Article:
Once upon a time, in an age before advanced telecommunications, the transportation industry had to rely solely on the transporter's knowledge of their geography, and records were made manually only after deliveries had been made and the transporter returned to their point of origin.
This was mostly the case before cars and trucks became the primary mode of transportation (across land), but nonetheless, the need for more advanced systems of organization became an obvious factor in improving the efficiency of transportation and delivery.
Today, the dispatcher has become an essential part of the transportation team. They not only give directions before the transporter sets out, and take records upon the transporter's return, but they continue to work with the transporter during the entire length of their journeys.
Because of the many responsibilities undertaken by the dispatcher, there are many schools and programs across the country that offer very specialized and competitive courses to train dispatchers. And with increasingly-sophisticated technologies, the number of responsibilities, and the training required, is constantly increasing.
The dispatcher is the trucker's constant and direct line of communication with the transport company. The trucker depends on the dispatcher as a sort of steady lifeline, and this trust forms the backbone of the transportation industry.
Aside from this relationship of communication, a dispatcher course covers more tasks and responsibilities of the auto dispatcher, such as:
Freight Matching is the task of matching specific loads or freights with the right number of vehicles and the sizes of the cargo containers to optimize the transport with the least amount of vehicles needed.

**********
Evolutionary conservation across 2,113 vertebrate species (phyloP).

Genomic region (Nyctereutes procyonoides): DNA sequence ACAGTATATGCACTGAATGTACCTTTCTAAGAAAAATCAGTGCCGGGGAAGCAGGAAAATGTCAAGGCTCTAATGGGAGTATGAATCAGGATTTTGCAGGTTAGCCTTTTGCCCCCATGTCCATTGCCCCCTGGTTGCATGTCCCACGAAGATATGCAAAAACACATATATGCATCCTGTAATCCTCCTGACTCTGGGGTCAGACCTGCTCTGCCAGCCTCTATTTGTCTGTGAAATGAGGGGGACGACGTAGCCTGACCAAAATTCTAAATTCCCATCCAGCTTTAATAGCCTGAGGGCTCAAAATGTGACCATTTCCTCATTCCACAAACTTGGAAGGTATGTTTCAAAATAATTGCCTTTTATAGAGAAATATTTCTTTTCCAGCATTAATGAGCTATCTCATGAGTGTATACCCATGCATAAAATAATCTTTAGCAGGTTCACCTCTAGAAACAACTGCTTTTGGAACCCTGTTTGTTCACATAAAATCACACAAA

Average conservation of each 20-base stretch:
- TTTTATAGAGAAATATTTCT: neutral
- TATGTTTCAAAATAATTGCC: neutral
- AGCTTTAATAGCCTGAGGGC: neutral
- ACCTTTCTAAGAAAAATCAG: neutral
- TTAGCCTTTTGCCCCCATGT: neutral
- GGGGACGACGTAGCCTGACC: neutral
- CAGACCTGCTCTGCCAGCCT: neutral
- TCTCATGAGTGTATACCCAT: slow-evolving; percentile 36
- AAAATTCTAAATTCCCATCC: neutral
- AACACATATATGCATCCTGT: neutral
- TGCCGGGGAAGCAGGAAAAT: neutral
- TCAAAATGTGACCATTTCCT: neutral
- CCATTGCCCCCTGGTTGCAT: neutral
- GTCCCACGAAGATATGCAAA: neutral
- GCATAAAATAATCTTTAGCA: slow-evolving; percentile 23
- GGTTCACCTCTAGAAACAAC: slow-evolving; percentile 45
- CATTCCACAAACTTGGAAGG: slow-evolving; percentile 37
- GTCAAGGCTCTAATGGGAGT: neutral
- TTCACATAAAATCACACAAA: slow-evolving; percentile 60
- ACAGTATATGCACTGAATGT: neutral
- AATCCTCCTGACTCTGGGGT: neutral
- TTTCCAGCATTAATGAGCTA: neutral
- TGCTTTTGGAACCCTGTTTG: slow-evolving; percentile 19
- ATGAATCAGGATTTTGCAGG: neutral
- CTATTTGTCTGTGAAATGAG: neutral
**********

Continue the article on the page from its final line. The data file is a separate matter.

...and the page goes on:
Route Management requires skills to determine the fastest or best routes for the truckers, considering road allowances, underpass heights, highway tariffs, construction and traffic.
GPS Tracking involves managing the global positioning satellite of the tucks to keep track of their location at any given time and to assist the trucker in case of detours or mis-directions.
Border Crossing provides all the necessary documents for crossing borders depending on local customs and rules.
Specialized Freight handles any specific procedures regarding specialized freight and transportation services, including refrigerated freight, hazardous materials, and heavy-load freight.
Order management uses modern software programs to track and keep records of orders for archives as well as for estimation of similar orders.
Freight pricing handles the estimations of the cost of a transportation account and taking into account labor hours of the truckers, fuel, tariffs and fees. Also keeping track of repairs and servicing as it is required on the job.
Fuel optimization determines the total amounts of fuel required, optimal filling up locations at specific destinations of the itinerary.
Dispatcher training covers all of these tasks and more. But aside from all of these tasks, the dispatcher's main role is staying connected with the trucker during the long hours of the journey. While the basics of this communication are taught in schools, it is only with experience that the dispatcher comes to appreciate the important role of their relationship with the trucker, and vice versa.